Aiiight, so people keep asking me about this “cross-training” thingy.
“What is it, do I need it, why do I need it and how should I do it?” are just a few of the obstacles encountered when faced with the daunting dilemma of cross-training.
So let me break it down for you.
Step by step.
First of all, what is cross training?
Generally speaking, the term cross-training refers to somebody (whether a professional athlete or regular hobbyist) training in sports or activities other than the one that you normally compete/practise in – with the goal of improving performance. Cross-training simply takes advantage of the particular effectiveness of each training method, while at the same time attempting to neglect the shortcomings of those method by combining them with other methods (that address their weaknesses), giving you a super bad-ass workout scheme.
And the cool part is, this has been done in Karate forever.
Some quick examples:
- Miyagi Chojun, founder of Goju-ryu Karate was reportedly quite proficient at judo, which he enthusiastically studied while serving in the army. Not to mention kung-fu (quanfa) learnt during his numerous travels to China, where he found many techniques that he incorporated into what would later be known as his own system of Karate. And let’s not forget his superb hojo-undo/Karate strength training methods, now practised all over the world.
- Mabuni Kenwa, founder of Shito-ryu Karate, was pretty skilled in ju-jutsu, mainly due to his powerful connections on the Japanese mainland, including such masters of ju-jutsu and ninjutsu as Konishi Yasuhiro and Seiko Fujita. He also knew a lot of kobudo, with kata like Sueyoshi no Kon and Hamahiga no Sai being among his finest.
- Funakoshi Gichin, founder of Shotokan-ryu Karate, was often seen training with weapons like bo and sai, due to his extensive cross-training and exchange of techniques in Okinawan kobudo with grandmaster Taira Shinken. And let’s not forget his extensive body hardening regimen, using tools like the makiwara (as seen in his numerous books).
- Otsuka Hironori, founder of Wado-ryu Karate, was a headmaster and licensed teacher of traditional Japanese ju-jutsu (Yoshin Shindo Ryu) among other stuff, before incorporating Karate into his martial arts system.
- Azato Anko, legendary Shuri-te Karate teacher of Funakoshi Gichin, was one of the most skilled swordsmen in the Ryukyu Kingdom, due to his extensive practise in Jigen-ryu kenjutsu (samurai-style fencing with various weapons) of which he even became a licensed master.
- Nagamine Shoshin, founder of Matsubayashi Shorin-ryu Karate was seriously enlightened when it came to Zen, as he was an avid practitioner of zazen (seated meditation) which he famously incorporated into his style of Karate.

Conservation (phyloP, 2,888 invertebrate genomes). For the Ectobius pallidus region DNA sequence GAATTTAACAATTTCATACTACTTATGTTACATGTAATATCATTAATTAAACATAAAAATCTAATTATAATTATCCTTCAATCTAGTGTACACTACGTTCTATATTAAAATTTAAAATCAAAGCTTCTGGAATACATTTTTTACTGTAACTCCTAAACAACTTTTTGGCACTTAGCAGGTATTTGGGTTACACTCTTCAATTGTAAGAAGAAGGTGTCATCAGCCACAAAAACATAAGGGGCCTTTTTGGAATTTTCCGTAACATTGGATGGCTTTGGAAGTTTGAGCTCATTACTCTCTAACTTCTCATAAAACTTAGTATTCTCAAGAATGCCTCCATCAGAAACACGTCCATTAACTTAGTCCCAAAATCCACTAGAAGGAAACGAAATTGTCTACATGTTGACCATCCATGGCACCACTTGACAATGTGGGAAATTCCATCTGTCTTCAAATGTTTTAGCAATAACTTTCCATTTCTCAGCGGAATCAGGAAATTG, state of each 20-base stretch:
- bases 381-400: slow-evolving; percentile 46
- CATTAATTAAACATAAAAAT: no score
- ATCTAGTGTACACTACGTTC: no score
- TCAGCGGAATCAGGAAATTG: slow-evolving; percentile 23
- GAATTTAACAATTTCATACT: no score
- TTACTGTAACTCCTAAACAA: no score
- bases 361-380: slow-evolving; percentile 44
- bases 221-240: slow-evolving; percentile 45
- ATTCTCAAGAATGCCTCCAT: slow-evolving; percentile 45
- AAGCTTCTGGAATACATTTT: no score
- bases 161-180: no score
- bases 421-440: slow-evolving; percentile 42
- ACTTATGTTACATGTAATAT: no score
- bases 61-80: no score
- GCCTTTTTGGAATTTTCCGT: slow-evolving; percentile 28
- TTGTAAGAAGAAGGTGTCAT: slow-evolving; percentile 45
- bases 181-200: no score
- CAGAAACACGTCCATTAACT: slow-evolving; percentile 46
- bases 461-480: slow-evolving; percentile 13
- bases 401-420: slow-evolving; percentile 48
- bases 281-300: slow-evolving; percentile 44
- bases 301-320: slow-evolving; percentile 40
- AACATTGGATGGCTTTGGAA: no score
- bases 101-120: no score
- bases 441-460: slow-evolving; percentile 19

- And the list goes on…
As you can see, most – perhaps all – of our famous Karate pioneers/founders/grandmasters somehow fused their Karate together with either other martial arts (ju-jutsu, judo, kenjutsu etc.) or non-martial arts (strength training, meditation etc.) as well as the fine arts (many masters excelled in calligraphy, literature and/or music, although the public rarely knew about the width of their skills in this particular area) to step their game up.
And the coolest thing is, the further back in history you go, the more you start to realize that Karate in itself (before if became “Karate”) is actually an eclectic mix of several fighting traditions and cultural arts cooked together in the pot of Okinawa, as it was an important place for trade and travel in the old world.
Thus, Karate – in it’s original shape and form – was nothing but a bunch of Okinawan dudes having fun, cross-training.
(But you already knew this, didn’tcha?)
So why shouldn’t you?
Yeah, why shouldn’t YOU cross-train?
Well, that’s the second point. Now that we know what cross-training is, and that many (if not most) of our “founding fathers” (you can Google basically any famous Karate master, and you’ll quickly see that Karate was but one of their pursuits) considered it vital – how do you know if you should cross-train?
To answer that, you will need to have a look at your particular branch of Karate, and determine what its weak points and its strong points are.
(Sidenote: The problem here, of course, is that if you are a beginner in your style it will be pretty much impossible to determine the pro’s and con’s of the whole system, since you’ve only nibbled on a small piece of the whole pie, so to speak. So before we go any further with this cross-training thingy, I advice you to get acquainted with one style only, and then make other choices when you’re proficient and confident enough in your martial arts skills/abilities of your “mother style”. Also, a strict Japanese sensei would mercilessly feed you to his hungry black belts if he found you “dojo hopping”, so keep it on the down-low, mmkay?)
Again, when looking at your own style, you will need to find points of potential improvement. These are determined by the pro’s and con’s of your dojo/style’s characteristics.